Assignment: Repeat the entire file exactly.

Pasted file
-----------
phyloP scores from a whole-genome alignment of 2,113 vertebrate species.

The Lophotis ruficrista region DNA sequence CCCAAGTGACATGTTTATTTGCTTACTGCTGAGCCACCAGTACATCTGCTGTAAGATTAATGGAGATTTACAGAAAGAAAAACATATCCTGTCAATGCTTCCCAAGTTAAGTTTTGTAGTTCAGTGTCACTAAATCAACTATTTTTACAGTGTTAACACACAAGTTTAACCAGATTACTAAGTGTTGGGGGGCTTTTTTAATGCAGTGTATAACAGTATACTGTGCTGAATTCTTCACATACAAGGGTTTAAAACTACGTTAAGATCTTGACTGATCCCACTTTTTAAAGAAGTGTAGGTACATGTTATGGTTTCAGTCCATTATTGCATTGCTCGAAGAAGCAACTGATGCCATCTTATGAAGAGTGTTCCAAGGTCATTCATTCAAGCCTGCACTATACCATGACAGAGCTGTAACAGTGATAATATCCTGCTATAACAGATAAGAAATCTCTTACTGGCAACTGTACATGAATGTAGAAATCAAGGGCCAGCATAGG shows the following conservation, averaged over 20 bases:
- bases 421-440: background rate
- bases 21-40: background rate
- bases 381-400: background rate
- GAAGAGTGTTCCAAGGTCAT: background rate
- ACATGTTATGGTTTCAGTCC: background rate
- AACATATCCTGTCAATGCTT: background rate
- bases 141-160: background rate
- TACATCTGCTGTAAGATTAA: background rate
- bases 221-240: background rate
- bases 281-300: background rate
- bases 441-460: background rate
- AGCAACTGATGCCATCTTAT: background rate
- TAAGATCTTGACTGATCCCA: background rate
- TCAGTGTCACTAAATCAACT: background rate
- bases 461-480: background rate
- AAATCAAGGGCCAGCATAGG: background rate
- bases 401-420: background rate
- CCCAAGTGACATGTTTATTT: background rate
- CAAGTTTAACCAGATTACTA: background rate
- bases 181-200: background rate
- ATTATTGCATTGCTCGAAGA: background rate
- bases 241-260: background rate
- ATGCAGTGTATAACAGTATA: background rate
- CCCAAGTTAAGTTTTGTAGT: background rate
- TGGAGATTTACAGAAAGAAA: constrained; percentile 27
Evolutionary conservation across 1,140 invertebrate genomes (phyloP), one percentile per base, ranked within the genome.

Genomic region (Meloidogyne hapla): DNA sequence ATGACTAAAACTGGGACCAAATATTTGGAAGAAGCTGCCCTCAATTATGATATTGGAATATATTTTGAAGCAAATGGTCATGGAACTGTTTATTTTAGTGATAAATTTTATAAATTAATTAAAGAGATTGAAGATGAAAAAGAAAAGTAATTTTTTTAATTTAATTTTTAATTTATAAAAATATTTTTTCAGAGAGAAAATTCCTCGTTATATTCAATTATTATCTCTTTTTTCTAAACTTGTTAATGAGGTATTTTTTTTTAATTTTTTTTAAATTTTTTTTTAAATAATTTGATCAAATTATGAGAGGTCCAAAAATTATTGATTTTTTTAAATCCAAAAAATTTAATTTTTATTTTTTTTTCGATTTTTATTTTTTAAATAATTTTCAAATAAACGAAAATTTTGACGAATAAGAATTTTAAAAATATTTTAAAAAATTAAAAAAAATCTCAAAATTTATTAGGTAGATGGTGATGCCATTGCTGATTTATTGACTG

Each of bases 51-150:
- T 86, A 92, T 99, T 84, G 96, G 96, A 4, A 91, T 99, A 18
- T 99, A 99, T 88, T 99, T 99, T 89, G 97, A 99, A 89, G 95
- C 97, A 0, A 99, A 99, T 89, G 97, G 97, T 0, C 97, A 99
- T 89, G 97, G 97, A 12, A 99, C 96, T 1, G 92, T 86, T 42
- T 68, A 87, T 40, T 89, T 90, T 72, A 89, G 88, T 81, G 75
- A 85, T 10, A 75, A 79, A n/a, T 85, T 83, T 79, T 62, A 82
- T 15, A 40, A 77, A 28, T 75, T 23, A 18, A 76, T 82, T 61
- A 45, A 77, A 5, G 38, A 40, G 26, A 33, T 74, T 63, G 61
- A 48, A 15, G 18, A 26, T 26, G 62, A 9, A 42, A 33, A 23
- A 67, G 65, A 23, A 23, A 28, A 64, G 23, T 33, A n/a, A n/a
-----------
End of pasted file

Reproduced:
phyloP scores from a whole-genome alignment of 2,113 vertebrate species.

The Lophotis ruficrista region DNA sequence CCCAAGTGACATGTTTATTTGCTTACTGCTGAGCCACCAGTACATCTGCTGTAAGATTAATGGAGATTTACAGAAAGAAAAACATATCCTGTCAATGCTTCCCAAGTTAAGTTTTGTAGTTCAGTGTCACTAAATCAACTATTTTTACAGTGTTAACACACAAGTTTAACCAGATTACTAAGTGTTGGGGGGCTTTTTTAATGCAGTGTATAACAGTATACTGTGCTGAATTCTTCACATACAAGGGTTTAAAACTACGTTAAGATCTTGACTGATCCCACTTTTTAAAGAAGTGTAGGTACATGTTATGGTTTCAGTCCATTATTGCATTGCTCGAAGAAGCAACTGATGCCATCTTATGAAGAGTGTTCCAAGGTCATTCATTCAAGCCTGCACTATACCATGACAGAGCTGTAACAGTGATAATATCCTGCTATAACAGATAAGAAATCTCTTACTGGCAACTGTACATGAATGTAGAAATCAAGGGCCAGCATAGG shows the following conservation, averaged over 20 bases:
- bases 421-440: background rate
- bases 21-40: background rate
- bases 381-400: background rate
- GAAGAGTGTTCCAAGGTCAT: background rate
- ACATGTTATGGTTTCAGTCC: background rate
- AACATATCCTGTCAATGCTT: background rate
- bases 141-160: background rate
- TACATCTGCTGTAAGATTAA: background rate
- bases 221-240: background rate
- bases 281-300: background rate
- bases 441-460: background rate
- AGCAACTGATGCCATCTTAT: background rate
- TAAGATCTTGACTGATCCCA: background rate
- TCAGTGTCACTAAATCAACT: background rate
- bases 461-480: background rate
- AAATCAAGGGCCAGCATAGG: background rate
- bases 401-420: background rate
- CCCAAGTGACATGTTTATTT: background rate
- CAAGTTTAACCAGATTACTA: background rate
- bases 181-200: background rate
- ATTATTGCATTGCTCGAAGA: background rate
- bases 241-260: background rate
- ATGCAGTGTATAACAGTATA: background rate
- CCCAAGTTAAGTTTTGTAGT: background rate
- TGGAGATTTACAGAAAGAAA: constrained; percentile 27
Evolutionary conservation across 1,140 invertebrate genomes (phyloP), one percentile per base, ranked within the genome.

Genomic region (Meloidogyne hapla): DNA sequence ATGACTAAAACTGGGACCAAATATTTGGAAGAAGCTGCCCTCAATTATGATATTGGAATATATTTTGAAGCAAATGGTCATGGAACTGTTTATTTTAGTGATAAATTTTATAAATTAATTAAAGAGATTGAAGATGAAAAAGAAAAGTAATTTTTTTAATTTAATTTTTAATTTATAAAAATATTTTTTCAGAGAGAAAATTCCTCGTTATATTCAATTATTATCTCTTTTTTCTAAACTTGTTAATGAGGTATTTTTTTTTAATTTTTTTTAAATTTTTTTTTAAATAATTTGATCAAATTATGAGAGGTCCAAAAATTATTGATTTTTTTAAATCCAAAAAATTTAATTTTTATTTTTTTTTCGATTTTTATTTTTTAAATAATTTTCAAATAAACGAAAATTTTGACGAATAAGAATTTTAAAAATATTTTAAAAAATTAAAAAAAATCTCAAAATTTATTAGGTAGATGGTGATGCCATTGCTGATTTATTGACTG

Each of bases 51-150:
- T 86, A 92, T 99, T 84, G 96, G 96, A 4, A 91, T 99, A 18
- T 99, A 99, T 88, T 99, T 99, T 89, G 97, A 99, A 89, G 95
- C 97, A 0, A 99, A 99, T 89, G 97, G 97, T 0, C 97, A 99
- T 89, G 97, G 97, A 12, A 99, C 96, T 1, G 92, T 86, T 42
- T 68, A 87, T 40, T 89, T 90, T 72, A 89, G 88, T 81, G 75
- A 85, T 10, A 75, A 79, A n/a, T 85, T 83, T 79, T 62, A 82
- T 15, A 40, A 77, A 28, T 75, T 23, A 18, A 76, T 82, T 61
- A 45, A 77, A 5, G 38, A 40, G 26, A 33, T 74, T 63, G 61
- A 48, A 15, G 18, A 26, T 26, G 62, A 9, A 42, A 33, A 23
- A 67, G 65, A 23, A 23, A 28, A 64, G 23, T 33, A n/a, A n/a